From Robert Patterson
Philada. June 18th. 1803—
I recommended to Capt. Lewis, the use of a statistical Table, in which to set down his Astronomical observations, in the course of his intended expedition; as an expedient that would save a great deal of time, and be productive of many other obvious advantages. I had proposed to draw him out a sketch of such a table, but an unusual hurry of business prevented me, while he was in the city—I have now, however, fulfilled my promise—and transmit the inclosed for his inspection.
I have sent it under cover to you, Sir, lest Capt. Lewis may have proceeded on his tour; in which case, if you shall judge it worth his notice, you will have the trouble of forwarding it to him—
I am Sir with the highest respect & esteem—Your Obed. Servt.—
RC (DLC); endorsed by TJ as received 21 June and so recorded in SJL. Enclosure: see below.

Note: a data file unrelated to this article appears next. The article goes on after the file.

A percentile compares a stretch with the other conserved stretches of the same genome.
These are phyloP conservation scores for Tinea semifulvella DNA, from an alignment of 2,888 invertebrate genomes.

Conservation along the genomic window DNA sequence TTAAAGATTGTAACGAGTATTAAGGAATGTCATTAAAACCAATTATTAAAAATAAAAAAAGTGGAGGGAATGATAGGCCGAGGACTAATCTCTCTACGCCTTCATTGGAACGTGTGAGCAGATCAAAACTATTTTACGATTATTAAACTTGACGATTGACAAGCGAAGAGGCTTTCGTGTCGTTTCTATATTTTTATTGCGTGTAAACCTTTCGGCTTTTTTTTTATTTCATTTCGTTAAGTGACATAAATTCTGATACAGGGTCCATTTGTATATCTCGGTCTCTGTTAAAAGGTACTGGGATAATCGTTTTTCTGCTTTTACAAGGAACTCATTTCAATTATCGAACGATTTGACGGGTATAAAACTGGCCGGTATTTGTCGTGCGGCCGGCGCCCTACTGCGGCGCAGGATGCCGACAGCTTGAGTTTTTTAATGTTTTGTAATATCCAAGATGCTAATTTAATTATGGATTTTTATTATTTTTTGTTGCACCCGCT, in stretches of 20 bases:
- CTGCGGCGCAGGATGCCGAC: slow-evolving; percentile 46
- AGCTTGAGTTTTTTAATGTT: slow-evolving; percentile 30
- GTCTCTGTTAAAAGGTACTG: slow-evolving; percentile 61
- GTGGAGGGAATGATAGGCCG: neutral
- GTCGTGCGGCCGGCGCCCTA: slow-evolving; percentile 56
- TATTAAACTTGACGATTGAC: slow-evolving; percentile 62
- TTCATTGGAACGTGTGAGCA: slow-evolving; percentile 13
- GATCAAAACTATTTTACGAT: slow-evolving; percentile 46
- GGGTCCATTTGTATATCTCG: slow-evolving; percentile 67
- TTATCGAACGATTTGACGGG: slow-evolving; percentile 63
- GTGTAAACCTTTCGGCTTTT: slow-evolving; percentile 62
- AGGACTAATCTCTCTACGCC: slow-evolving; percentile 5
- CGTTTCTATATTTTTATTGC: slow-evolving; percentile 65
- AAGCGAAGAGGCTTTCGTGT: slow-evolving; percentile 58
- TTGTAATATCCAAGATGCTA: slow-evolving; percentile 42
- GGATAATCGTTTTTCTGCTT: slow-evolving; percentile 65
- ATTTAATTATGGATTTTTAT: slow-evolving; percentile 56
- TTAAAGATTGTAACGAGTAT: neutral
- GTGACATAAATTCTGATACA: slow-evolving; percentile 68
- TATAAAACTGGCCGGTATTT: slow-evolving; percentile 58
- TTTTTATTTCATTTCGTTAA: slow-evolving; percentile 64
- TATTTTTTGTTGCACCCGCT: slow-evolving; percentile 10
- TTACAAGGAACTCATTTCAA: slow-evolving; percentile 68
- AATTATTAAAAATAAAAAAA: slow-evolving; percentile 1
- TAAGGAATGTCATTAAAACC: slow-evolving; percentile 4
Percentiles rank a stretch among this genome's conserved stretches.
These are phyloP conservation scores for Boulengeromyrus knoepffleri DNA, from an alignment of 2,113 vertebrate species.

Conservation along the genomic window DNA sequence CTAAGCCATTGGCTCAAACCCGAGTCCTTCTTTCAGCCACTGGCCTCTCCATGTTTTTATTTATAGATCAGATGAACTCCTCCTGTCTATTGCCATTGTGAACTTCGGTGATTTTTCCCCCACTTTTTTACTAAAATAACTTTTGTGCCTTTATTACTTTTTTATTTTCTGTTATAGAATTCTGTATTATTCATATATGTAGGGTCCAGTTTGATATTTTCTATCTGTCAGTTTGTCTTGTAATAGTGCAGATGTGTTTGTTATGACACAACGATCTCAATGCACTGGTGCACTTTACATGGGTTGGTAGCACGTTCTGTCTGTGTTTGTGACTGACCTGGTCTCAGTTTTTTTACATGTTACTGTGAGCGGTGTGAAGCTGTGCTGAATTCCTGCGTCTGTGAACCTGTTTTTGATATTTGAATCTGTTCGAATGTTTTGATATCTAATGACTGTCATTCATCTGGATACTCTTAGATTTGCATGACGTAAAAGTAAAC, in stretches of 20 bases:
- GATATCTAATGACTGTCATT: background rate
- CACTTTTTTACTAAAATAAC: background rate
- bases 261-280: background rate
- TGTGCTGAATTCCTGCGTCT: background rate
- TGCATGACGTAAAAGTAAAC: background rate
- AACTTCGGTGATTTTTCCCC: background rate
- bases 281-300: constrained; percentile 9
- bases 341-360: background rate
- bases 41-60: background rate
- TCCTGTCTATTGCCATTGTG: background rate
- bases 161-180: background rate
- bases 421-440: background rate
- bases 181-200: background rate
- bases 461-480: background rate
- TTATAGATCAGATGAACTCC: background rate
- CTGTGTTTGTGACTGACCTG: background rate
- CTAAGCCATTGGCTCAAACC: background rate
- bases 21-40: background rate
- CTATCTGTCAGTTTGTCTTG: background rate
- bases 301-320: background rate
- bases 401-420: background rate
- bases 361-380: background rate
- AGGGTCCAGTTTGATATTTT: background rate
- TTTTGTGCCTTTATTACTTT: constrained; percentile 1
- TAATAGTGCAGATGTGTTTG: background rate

The blank frame of a statistical table that Patterson drew up for Meriwether Lewis has not been found, but Lewis copied it for the notebook of astronomical problems and instructions he had received from the Philadelphia mathematician (see Patterson to TJ, 15 Mch.). The table, for recording the astronomical observations that Patterson wanted Lewis to make regularly, included columns for the place where an observation was made; the date; the apparent time, mean time, and time by the watch; the error of the watch against the mean time and the watch’s daily gain or loss of time; the apparent altitude of the sun’s center or its lower or upper edge (limb); the true altitude of the sun’s center; the apparent altitude of the moon’s center or edge; the true altitude of the moon’s center; the error of the intrument employed for the observation; the name of the star used for an observation; the apparent altitude of the star; the apparent distance of the sun’s or moon’s edge; the apparent and true distances between the moon and the star; the longitude of the place of observation from Greenwich; the latitude; the magnetic azimuth of the sun or pole star, the true azimuth, and the variation of the magnetic needle; and notes relating to the observation (MS in MoHi, in astronomical notebook, in Lewis’s hand).